Monday, 14 April 2008
There once were four children...
Time to kill today, so to the Natural History Museum to see the stunning Wildlife Photographer of the Year Exhibition. To be recommended, to say the least, but get your skates on, because it finishes on the 28th April. That thurr is the winner, by Mr Ben Osborne. Lovely, I think you'd say.
But what I REALLY wanted to talk about, REALLY REALLY, because I seem to be mildly obsessed with it, is the upcoming Prince Caspian film. And I'm going to bloody well talk about it, although I'm well aware that this may be the death of any credibility I may have (a) as a serious blogger and (b) as a serious literary type.
Because OMFG and cor blimey, this looks like FUN. Oooh yes. Swords? Battles? Pretty, pretty boys? A slightly controversial author leading to much frothing in the newspapers? BRING. IT. ON.
There are those who love C.S. Lewis, and there are those who hate him. I'm firmly and unapologetically in the first camp. As a child, I had The Lion, The Witch and the Wardrobe, Prince Caspian and The Voyage of the Dawn-Treader on tape, Caspian the BBC dramatised version (with all sorts of famous people I didn't recognise then like Richard Griffiths) and the other two read beautifully by Michael Hordern. And I listened to them almost every single night (when I wasn't listening to Just William or Alice in Wonderland or The House at Pooh Corner). I loved them then, I love them now. I just need to hear the opening bars of the music, let alone the first lines (one of which appeared in my First Lines Quiz) to send shivers down my spine. I thought the books magnificent, and still do - magical, awe-inspiring, beautifully written, and resonant as only a book you know from childhood can be.
People don't like it because it's misogynistic, or because it's Christian, or because the plots aren't exactly ground-breaking. But because I came to it so young, I missed the misogyny and the religion, and even now I know, I wouldn't change it. I am not one to censor a work of art, when the bigotry is symptomatic of the era in which the work was created - and anyway, it isn't unbearable. And ditto the religious symbolism which has so many people hot under the collar. It seemed an appropriate analogy, nothing more. And it still doesn't bother me. I see nothing wrong with Christian allegories, or allegories of any sort. What does it matter that an essentially admirable sentiment (that of sacrifice and selflessness) is reinforced? Zoe Williams says it all a lot better than I do (quelle surprise), so read her article here. Anyway, I was always a lot more bothered by the fact that they spend twenty years or so in Narnia, growing up, going through puberty, and then they stumble back through the door and are children again. Imagine having to go through puberty twice! And would they die twenty years younger, because of those twenty extra years they lived? That to me is a hundred times harder to reconcile than the Jesus-lion.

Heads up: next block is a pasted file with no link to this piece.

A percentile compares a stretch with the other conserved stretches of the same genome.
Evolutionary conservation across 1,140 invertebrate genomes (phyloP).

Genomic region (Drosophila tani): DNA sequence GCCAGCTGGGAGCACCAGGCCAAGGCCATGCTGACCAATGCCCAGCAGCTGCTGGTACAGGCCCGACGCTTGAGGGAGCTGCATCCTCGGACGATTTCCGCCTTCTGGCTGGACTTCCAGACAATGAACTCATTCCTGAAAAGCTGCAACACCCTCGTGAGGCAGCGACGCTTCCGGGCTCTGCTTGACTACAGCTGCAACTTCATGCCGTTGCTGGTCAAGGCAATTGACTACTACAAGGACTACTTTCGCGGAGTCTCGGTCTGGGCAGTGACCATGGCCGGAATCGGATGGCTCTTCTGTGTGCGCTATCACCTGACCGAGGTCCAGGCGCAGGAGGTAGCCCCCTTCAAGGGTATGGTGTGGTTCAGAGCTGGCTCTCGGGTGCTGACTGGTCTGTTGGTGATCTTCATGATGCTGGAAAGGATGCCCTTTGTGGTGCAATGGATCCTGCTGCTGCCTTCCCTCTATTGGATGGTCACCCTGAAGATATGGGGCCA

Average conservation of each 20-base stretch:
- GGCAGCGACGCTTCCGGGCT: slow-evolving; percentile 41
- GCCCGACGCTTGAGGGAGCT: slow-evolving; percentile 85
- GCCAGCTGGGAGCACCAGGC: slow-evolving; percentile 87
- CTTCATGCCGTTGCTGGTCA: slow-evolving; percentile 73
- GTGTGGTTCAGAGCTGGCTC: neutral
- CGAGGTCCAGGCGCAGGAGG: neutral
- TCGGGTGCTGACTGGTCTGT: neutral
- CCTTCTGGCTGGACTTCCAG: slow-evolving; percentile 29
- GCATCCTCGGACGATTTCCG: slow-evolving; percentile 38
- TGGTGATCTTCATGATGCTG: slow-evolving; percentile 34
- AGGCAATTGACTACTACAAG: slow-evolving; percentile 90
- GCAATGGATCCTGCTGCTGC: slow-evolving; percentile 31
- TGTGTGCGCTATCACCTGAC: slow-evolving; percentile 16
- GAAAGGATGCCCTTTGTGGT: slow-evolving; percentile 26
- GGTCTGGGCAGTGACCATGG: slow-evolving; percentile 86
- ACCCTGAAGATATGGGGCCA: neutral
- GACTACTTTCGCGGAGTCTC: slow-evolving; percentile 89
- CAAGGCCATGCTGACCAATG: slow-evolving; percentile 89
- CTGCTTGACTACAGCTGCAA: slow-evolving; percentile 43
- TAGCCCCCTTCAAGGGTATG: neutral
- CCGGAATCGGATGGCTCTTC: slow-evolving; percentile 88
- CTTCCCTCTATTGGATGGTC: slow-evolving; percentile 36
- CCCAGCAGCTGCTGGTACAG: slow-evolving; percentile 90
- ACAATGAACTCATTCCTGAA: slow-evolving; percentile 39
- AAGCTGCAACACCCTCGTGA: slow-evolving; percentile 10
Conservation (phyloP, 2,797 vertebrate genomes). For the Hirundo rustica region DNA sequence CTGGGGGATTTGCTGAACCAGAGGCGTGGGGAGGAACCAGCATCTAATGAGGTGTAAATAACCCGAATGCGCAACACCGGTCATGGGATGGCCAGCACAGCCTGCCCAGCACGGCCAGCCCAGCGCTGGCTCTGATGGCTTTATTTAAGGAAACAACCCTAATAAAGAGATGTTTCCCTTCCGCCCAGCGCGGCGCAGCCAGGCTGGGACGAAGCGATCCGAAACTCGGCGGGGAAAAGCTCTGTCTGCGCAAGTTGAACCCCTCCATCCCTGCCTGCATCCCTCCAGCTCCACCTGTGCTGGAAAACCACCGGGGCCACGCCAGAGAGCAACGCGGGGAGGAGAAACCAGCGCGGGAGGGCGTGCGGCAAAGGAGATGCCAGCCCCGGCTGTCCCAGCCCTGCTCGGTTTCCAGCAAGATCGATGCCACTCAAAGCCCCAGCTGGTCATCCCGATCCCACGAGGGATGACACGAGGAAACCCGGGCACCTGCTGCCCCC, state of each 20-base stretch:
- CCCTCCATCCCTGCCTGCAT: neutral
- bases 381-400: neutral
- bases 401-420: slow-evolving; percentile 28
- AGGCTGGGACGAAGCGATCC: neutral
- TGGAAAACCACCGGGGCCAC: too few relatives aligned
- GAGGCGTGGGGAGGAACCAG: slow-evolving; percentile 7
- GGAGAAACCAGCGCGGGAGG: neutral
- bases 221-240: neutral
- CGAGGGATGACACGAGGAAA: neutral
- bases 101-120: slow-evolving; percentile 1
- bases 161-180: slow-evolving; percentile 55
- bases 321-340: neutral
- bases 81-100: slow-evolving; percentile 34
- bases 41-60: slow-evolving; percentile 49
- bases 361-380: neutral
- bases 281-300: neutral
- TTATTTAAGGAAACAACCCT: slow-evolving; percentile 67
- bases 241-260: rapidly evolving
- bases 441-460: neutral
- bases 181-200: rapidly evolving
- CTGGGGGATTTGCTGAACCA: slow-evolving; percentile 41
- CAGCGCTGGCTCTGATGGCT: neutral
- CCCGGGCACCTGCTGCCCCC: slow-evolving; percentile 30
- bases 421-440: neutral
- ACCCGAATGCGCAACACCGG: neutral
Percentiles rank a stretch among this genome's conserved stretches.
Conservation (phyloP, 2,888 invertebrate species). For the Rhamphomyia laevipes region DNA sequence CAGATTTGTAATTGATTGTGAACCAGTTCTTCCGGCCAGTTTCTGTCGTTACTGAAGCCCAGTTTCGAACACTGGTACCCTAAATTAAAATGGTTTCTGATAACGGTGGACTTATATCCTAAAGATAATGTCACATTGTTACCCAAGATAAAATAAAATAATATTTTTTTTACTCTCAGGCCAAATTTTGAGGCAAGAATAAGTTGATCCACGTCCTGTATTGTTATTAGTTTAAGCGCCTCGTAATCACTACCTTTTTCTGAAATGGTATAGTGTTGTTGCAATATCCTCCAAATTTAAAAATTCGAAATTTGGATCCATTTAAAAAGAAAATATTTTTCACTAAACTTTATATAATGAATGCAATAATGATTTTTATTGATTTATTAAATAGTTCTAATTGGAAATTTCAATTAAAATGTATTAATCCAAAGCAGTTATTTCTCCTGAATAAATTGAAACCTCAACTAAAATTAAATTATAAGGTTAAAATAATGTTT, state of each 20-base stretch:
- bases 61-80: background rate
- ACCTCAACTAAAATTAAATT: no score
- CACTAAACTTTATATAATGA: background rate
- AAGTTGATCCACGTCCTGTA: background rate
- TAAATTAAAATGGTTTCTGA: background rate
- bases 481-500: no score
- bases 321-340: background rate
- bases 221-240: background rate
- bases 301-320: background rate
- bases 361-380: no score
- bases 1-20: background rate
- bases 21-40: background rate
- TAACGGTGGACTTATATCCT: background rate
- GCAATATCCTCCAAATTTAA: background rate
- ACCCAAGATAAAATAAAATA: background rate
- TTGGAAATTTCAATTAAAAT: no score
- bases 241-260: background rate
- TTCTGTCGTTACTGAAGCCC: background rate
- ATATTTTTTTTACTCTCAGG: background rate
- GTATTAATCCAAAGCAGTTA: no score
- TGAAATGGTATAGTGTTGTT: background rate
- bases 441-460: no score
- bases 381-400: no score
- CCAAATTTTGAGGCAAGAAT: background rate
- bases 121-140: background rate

But all of that is totally irrelevant, really. After all, my reaction to the first film was mixed. Faithful to the book, but somehow lacking any emotional punch - possibly because the best bit of the book, the narration, was necessarily absent - and a sort of rubbish, poor man's Lord of the Rings, made bearable by the strong performances of the children. It improved on the second viewing, but not by much - more a fun, rainy afternoon film than an Oscar winner.
Fact is, I'm stupidly excited by this film for no other reason than because it looks really cool. There you go. It doesn't matter much what the book is, it just looks like the film will be fun. It appears that a miracle has happened, and I've achieved the literary type's nirvana - separating an adaptation from its original and enjoying it regardless. S'pose it's doesn't hurt that I never liked Prince Caspian as much as The Lion, The Witch and the Wardrobe, so although it's a good 'un, there's less to be disappointed by. And because this kind of film is always fun, with lots of dashing about and battles and sword-fights, and a stonking plot about a disinherited prince and an evil uncle (did I hear anyone say Hamlet?). And it DEFINITELY doesn't hurt that Prince Caspian is gorgeous. See? Credibility GONE.
He is though.
Don't you agree? Not to mention the delish Peter Pevensie, who, along with Odysseus, was my first literary crush (the first of many - but that's a story for another day...) and who proved most delightful looking in the films, leading to much teasing from my friends and even more (very defensive) cries of "but it's FINE, he's EIGHTEEN" from yours truly.
Anyway, now if you don't mind, I'm off to watch the trailer again, and definitely NOT think about how in Dawn-Treader Caspian dives into the sea...
And maybe sometime soon you'll have a post that isn't just a thinly vieled excuse to post pictures of pretty men.